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Baseball standout Aidan Teel excited to join older brother Kyle at Virginia
(Courtesy: Aidan Teel)

Baseball standout Aidan Teel excited to join older brother Kyle at Virginia

MAHWAH, N.J. (BVM) — It isn’t often you hear about a high school athlete reclassifying to graduate early. Though rare, it’s a path Mahwah High School baseball player Aidan Teel has chosen to take. Teel shouldn’t have graduated until June 2023, but instead will receive his diploma this June. He is committed to play ball at the University of Virginia.

Teel began playing coach pitch recreational ball at the age of 5, skipping over t-ball. By 6, he was playing competitively with the Teel Ravens. The Ravens is a club program started in 2006 by his dad, Garrett Teel.

It’s no surprise that baseball is in his blood. The elder Teel was drafted by the Los Angeles Dodgers in the 11th round of the 1989 MLB Draft, playing five seasons in the minors.

Around the age of 14, Aidan went on to play for the Evoshield Canes to get more exposure. He even played on their national team, teaming up with kids from all over the country.

The pitcher/infielder never took the field his freshen year at Mahwah. The COVID-19 pandemic struck, canceling the season and robbing him of the opportunity to play with his older brother, Kyle, who was a senior during the 2020 season.

“It’s really unfortunate,” Aidan said. “Kyle and I still talk about it, how awesome that year would have been. But you just have to adapt through the hard times.”

During his sophomore season at Mahwah, Aidan excelled, earning first team All-Bergen County honors.  He was one of only two sophomores to earn that distinction. Dominating from the mound, Aidan had an ERA below 1.00 and threw a fastball around 90 mph.

(Courtesy: Aidan Teel)

The Teel brothers will get a second chance to play together when Aidan heads to Virginia to start his own college career. Kyle is currently a sophomore catcher/utility player for the Cavaliers. The siblings will likely only get one year together at Virginia, as Kyle will be eligible for the draft in 2023. This was one factor that made Aidan reclassify.

“We decided in August of 2021 to reclassify because it was best for my family and me,” Aidan said. “Kyle and I will be able to have a year together.”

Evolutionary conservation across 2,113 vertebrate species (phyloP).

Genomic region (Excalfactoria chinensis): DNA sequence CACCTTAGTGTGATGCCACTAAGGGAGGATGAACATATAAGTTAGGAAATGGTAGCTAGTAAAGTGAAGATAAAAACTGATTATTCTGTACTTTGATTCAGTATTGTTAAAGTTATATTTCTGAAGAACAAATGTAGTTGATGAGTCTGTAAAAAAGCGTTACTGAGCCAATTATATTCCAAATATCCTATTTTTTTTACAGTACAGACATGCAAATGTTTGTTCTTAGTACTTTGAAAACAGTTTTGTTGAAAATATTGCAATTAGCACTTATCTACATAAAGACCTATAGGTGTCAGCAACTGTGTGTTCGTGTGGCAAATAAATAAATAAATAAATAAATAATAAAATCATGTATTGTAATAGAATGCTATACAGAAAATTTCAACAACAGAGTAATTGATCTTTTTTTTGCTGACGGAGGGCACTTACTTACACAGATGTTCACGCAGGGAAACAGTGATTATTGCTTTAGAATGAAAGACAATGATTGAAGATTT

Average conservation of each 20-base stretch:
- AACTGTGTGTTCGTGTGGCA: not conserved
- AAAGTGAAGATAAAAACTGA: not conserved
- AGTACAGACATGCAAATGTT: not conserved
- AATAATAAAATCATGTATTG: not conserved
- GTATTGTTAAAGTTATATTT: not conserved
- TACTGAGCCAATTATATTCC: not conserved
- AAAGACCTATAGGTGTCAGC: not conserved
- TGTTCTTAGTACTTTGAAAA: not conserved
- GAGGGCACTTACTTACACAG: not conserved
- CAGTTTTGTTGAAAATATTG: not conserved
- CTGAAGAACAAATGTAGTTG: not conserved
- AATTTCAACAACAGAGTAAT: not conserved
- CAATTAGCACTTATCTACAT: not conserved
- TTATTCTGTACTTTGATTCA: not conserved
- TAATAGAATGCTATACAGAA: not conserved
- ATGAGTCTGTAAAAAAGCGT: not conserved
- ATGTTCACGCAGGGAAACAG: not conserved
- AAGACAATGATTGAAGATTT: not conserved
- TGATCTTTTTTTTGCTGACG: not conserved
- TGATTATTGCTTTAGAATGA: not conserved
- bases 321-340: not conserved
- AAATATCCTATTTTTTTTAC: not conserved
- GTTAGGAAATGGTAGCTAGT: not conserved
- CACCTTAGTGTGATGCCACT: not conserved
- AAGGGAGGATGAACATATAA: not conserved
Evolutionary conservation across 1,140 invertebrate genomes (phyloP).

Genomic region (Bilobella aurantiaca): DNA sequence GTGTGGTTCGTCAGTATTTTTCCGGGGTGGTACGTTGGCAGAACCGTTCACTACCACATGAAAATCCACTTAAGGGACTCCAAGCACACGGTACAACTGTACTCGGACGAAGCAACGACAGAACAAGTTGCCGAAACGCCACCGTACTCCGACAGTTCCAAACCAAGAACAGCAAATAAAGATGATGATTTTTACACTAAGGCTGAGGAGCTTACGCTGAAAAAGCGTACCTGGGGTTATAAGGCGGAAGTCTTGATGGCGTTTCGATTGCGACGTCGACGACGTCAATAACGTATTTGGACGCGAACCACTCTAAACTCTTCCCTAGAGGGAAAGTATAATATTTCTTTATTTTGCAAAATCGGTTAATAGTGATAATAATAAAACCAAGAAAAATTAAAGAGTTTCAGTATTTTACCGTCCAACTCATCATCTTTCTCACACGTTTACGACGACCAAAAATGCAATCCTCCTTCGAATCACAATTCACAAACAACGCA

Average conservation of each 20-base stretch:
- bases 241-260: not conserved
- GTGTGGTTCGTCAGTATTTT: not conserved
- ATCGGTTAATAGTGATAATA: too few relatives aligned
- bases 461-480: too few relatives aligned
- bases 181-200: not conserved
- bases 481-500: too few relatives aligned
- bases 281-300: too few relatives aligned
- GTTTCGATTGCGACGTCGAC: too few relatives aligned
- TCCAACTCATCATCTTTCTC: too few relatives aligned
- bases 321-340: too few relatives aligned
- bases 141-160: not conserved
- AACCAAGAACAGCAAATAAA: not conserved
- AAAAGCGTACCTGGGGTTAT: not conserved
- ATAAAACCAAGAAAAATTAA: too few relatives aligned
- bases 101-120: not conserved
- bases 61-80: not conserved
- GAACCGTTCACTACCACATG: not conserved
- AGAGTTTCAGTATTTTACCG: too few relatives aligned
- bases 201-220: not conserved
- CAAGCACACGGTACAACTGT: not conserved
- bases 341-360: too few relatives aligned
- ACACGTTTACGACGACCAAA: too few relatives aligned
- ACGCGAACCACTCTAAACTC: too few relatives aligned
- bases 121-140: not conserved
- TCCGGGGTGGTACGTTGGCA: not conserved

This will also also give Aidan three years of college eligibility before his draft eligible year.

“My parents and I sat down and I talked to a lot of people to figure out what I needed to do to accomplish what I want to accomplish,” he said.

In order to graduate early, Aidan has had to carry a heavier course load this school year, including an extra math and an additional English class to meet graduation requirements. He has received enormous support from the entire school community.

“The teachers and staff at Mahwah are the best and so unbelievably helpful,” Aidan said. “They are doing all they can to help me because they know what I have on my plate. They want to see me succeed.”

Virginia was an easy choice for Aidan, as the institution began recruiting Kyle when he was just a freshman and Aidan was a sixth grader. The younger Teel has actually been committed to Virginia since his own freshman year.

“Kyle really paved the way for me,” Aidan said. “I started being exposed to Virginia as a sixth grader. Being around that atmosphere, getting to know the aura of the campus, knowing what I’m getting into, I just thought it was the perfect fit for me.”

Once he graduates high school, Aidan will head up to Auburn, New York, to play summer ball for the Auburn Doubledays. The team is affiliated with the Perfect Game Collegiate Baseball League. Towards the end of August, he will travel down to Charlottesville, Virginia, to begin his freshman year.

Aidan praises his parents and older brother for all of their support and encouragement throughout this journey.

“My mom and dad have stuck by my side through everything and have always wanted what’s best for me,” he said. “I can’t be more thankful for them and also my brother. Kyle has always been someone I looked up to and still do. I wouldn’t be where I am today without the three of them.”